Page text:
Bill Dircks Sr. answers his phone and immediately asks to step away so he can turn his TV down. He’s watching Game 4 of the 1991 World Series between the Twins and Atlanta Braves on MLB Network.

This is how the 88-year-old gets his baseball fix these days: replays of Twins classics.

“I bought season tickets the minute they moved to town,” he says.

That was 1961. He’s been a season-ticket holder ever since. He has attended almost every Opening Day and still gets to 60 home games every season with wife Terry.

Like many fans, Dircks misses baseball right now, especially the joy of being at Target Field. He begins every morning the same way: He goes to the guest room of his downtown condo at the Carlyle, looks down at Target Field’s second deck and wishes he could take in a game later that night.

“I miss it horribly,” he says. “I can’t wait for them to start playing again.”

Baseball is a communal activity for all ages. But for many senior citizens, a ballgame often serves as a primary social connection or simply a lovely way to pass the time. Either in person at the ballpark, if possible, or in senior living centers throughout Minnesota.

Dircks calls himself an “old-timer.” His father used to take him to Minneapolis Millers games as a kid in the 1940s. He has loved baseball for as long as he can remember.

“When it gets in your blood,” he says, “you don’t get rid of it.”

He still likes to keep score at games, and he doesn’t join the beat-the-traffic crowd that leaves games early.

“If they’re behind 20-1, I might leave,” he says, “but other than that, I don’t.”

Not even for extra innings. Dircks and his wife made it through the 22-inning game against Cleveland in 1993 and a few marathon games at Target Field.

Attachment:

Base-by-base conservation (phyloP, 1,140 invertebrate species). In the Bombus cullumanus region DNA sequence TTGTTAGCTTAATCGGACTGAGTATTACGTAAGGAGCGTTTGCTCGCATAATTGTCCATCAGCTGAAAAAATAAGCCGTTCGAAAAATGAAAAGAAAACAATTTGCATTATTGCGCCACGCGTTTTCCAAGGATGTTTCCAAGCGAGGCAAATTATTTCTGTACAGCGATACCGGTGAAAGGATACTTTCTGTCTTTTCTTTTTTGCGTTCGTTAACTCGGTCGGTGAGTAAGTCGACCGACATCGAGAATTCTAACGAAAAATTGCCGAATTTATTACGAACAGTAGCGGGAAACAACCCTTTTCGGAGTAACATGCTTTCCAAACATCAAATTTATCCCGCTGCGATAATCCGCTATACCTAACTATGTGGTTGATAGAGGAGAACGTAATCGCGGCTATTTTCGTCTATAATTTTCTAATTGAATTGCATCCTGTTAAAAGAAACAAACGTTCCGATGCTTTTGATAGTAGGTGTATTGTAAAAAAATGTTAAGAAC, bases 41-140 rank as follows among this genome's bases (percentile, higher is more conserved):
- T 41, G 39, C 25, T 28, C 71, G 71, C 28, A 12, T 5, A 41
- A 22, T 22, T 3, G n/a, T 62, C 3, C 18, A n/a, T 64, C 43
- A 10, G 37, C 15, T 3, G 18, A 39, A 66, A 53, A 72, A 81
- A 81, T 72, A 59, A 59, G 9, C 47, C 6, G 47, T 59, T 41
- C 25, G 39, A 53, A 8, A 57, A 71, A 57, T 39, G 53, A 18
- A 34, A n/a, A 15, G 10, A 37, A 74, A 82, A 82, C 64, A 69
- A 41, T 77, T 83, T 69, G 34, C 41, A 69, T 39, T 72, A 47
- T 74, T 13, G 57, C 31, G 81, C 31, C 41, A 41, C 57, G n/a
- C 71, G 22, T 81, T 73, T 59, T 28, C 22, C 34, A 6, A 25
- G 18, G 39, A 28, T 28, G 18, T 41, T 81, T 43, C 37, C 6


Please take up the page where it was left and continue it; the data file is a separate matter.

He loved watching the Twins set an MLB record for home runs last season — “A once-in-a-lifetime season,” he says — and is ready for the encore.

“I’m a little bit nervous about the pitching, but we’ve always been that way as Twins fans,” he says. “The only time I wasn’t nervous was back when they won the two World Series.”

• • •

Sandy Rubenstein was at the Metrodome for every game of those two World Series. She slept in a lawn chair overnight downtown waiting to buy single-game tickets in 1987.

She purchased partial season tickets the following year and a full package starting in 2001. There have been seasons in which the single 69-year-old retired teacher has attended all 81 home games, sometimes with family or friends and other times by herself.

“It’s a way of life,” she says.

Her passion for baseball also is rooted in attending Millers games with her dad. She started collecting baseball cards in fourth grade and still owns them. Her prize possession in the collection: two autographed Harmon Killebrew cards — one with the Washington Senators and one with the Twins.

Rubenstein briefly debated dropping her tickets during a stretch of lean years for the Twins because, well, her tickets cost more than her mortgage. She’s glad she didn’t.

“I just could never give them up,” she says. “It would be a huge void in my life.”

• • •

Lloyd Kepple still practices law at age 70, but he feels that void, too. A season-ticket holder since 1984, he remembers picking plums on his family’s hobby farm as a kid listening to the game on the radio the day Killebrew and Bob Allison both hit grand slams in the first inning against Cleveland in 1962.

Kepple has brought his family to every Opening Day for the past 20 years. He has attended Twins fantasy camp and still plays in an over-50 league. He even got recruited to play in a national tournament on a senior team from Boston whose starting pitcher was Bill “Spaceman” Lee.

“He loved me as a 70-year-old rookie because I can still chase down the fly balls,” Kepple says.

Yes, he misses baseball dearly. Playing it, watching it and talking about it. When his parents lived in a nursing home, Kepple would walk down the hall and hear broadcasts of Twins games from one room to the next.

For him, Opening Day represents something special.

“It’s a rite of spring,” he says.

Not this year, sadly. Maybe soon.